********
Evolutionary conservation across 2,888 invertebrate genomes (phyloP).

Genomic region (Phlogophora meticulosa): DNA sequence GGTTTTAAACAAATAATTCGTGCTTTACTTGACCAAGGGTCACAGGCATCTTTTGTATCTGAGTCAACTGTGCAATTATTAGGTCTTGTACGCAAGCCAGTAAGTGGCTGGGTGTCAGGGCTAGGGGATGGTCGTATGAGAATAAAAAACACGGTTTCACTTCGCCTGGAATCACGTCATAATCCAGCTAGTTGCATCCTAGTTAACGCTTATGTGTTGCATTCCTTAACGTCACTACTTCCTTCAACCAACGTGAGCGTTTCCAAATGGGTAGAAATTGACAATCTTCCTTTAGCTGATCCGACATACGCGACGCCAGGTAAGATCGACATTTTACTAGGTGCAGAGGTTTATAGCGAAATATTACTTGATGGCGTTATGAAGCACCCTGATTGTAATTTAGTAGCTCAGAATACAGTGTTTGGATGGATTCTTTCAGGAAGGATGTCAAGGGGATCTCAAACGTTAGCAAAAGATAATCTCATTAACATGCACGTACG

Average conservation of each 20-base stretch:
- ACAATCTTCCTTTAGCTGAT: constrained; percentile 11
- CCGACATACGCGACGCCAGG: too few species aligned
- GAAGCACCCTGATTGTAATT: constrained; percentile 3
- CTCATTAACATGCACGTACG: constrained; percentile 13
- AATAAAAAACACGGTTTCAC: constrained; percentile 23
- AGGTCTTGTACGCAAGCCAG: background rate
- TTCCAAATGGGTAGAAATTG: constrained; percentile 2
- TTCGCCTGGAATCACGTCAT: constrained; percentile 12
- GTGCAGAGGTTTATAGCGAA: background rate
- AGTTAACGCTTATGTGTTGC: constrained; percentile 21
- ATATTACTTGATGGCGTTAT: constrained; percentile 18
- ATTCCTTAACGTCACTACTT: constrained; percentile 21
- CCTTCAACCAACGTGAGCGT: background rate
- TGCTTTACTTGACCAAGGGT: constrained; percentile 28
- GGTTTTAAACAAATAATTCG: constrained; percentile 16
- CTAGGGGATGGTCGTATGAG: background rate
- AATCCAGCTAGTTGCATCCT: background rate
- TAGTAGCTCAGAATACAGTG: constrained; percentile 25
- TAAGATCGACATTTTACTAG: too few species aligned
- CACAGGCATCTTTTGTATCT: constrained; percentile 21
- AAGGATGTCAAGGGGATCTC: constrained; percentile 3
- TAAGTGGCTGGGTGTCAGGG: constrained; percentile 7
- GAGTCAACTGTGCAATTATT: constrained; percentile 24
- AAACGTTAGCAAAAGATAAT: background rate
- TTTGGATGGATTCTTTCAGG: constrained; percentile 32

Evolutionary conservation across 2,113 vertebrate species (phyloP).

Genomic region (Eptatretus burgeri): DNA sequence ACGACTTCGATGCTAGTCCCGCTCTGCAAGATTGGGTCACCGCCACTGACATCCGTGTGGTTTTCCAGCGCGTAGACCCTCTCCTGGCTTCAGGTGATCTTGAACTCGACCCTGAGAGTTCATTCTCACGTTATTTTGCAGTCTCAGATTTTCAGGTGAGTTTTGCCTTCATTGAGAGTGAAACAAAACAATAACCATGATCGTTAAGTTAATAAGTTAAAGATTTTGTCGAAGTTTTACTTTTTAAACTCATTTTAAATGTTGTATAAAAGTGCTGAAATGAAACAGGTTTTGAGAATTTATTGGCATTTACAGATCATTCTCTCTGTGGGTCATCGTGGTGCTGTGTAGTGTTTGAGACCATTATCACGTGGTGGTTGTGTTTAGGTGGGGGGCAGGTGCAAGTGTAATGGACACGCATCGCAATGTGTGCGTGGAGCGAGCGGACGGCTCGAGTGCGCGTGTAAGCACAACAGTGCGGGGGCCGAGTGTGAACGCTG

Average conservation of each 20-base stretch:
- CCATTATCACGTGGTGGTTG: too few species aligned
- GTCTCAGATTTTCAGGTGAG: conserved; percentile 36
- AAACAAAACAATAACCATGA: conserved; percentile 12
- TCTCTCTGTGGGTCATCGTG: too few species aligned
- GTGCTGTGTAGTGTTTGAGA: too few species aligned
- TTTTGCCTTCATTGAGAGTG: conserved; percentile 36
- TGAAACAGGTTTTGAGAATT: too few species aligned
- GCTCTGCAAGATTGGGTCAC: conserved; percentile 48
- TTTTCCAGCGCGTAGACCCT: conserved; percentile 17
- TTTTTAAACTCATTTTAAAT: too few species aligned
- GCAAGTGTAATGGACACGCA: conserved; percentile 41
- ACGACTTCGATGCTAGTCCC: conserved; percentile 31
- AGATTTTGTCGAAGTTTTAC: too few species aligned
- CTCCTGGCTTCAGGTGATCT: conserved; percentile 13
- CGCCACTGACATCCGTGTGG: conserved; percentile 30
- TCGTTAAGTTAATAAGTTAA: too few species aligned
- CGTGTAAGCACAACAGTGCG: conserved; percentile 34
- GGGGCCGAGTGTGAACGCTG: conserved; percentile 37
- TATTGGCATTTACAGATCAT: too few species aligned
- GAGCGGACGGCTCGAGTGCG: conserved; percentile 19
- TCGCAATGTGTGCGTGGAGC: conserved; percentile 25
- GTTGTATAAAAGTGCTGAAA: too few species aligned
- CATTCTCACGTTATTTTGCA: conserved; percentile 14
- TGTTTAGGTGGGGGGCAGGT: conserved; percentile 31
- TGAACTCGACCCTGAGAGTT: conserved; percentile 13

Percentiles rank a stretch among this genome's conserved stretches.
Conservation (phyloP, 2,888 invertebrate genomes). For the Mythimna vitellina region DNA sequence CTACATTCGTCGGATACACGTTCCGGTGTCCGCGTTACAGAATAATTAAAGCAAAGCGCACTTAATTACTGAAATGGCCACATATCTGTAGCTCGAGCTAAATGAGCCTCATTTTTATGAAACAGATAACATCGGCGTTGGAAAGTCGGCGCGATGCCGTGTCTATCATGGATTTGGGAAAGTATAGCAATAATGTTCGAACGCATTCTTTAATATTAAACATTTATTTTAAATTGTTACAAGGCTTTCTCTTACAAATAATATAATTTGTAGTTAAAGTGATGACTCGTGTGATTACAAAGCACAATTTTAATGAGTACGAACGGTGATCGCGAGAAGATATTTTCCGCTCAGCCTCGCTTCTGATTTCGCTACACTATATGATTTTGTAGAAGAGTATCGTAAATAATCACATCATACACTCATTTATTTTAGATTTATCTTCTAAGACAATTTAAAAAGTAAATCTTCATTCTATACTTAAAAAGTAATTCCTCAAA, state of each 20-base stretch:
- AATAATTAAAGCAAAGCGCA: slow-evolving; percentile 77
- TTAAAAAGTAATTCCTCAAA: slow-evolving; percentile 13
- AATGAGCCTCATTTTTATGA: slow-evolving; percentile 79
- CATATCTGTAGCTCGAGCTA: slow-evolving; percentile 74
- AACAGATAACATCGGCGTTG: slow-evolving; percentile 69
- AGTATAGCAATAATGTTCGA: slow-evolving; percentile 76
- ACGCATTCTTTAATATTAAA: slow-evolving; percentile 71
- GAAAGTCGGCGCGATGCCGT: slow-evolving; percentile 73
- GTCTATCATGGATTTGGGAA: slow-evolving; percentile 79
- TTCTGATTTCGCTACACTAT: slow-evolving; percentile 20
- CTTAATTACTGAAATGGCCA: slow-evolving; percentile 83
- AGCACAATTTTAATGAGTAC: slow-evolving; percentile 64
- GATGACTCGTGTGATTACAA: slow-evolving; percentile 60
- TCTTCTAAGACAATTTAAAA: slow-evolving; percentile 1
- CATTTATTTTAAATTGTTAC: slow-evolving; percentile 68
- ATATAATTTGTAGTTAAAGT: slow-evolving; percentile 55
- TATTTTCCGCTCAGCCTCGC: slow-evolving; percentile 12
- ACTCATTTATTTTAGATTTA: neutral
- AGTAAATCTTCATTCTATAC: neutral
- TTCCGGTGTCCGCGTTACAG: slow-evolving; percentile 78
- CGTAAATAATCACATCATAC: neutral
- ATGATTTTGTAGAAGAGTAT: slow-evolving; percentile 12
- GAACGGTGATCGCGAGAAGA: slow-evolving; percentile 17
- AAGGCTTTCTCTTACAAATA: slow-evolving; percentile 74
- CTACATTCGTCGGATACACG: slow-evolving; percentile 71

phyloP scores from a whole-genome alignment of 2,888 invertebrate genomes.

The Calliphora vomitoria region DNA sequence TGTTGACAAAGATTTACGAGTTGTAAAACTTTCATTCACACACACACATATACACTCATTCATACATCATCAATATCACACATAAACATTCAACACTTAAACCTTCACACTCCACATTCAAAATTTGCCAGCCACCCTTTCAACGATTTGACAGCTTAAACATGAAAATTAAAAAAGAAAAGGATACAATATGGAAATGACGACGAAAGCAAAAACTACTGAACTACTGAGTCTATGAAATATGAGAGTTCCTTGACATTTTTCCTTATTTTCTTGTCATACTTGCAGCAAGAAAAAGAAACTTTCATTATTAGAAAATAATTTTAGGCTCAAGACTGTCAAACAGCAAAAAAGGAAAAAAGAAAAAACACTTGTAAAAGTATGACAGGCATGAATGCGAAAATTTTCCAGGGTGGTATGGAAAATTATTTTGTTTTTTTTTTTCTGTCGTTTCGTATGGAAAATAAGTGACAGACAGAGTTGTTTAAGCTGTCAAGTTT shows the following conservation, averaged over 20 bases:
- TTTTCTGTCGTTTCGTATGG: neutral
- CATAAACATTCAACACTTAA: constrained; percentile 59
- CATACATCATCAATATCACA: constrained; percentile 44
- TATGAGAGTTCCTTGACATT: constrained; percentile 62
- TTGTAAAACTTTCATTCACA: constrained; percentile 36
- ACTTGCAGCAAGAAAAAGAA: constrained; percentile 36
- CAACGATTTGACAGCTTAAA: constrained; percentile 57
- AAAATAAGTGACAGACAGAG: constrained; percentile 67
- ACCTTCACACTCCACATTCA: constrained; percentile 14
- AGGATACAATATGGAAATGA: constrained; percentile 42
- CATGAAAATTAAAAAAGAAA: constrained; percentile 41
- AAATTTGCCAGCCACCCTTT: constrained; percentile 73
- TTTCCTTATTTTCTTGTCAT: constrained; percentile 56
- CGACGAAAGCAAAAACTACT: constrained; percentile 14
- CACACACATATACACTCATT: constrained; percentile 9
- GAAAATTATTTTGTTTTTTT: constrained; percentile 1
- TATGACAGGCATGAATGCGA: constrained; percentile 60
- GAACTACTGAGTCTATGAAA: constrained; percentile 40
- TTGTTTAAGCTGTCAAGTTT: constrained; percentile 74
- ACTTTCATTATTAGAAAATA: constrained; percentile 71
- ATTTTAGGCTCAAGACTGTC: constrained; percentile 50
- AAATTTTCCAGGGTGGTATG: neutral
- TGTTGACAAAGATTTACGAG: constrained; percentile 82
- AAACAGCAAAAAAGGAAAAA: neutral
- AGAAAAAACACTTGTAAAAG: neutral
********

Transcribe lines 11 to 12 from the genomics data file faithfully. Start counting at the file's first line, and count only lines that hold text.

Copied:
- TTCGCCTGGAATCACGTCAT: constrained; percentile 12
- GTGCAGAGGTTTATAGCGAA: background rate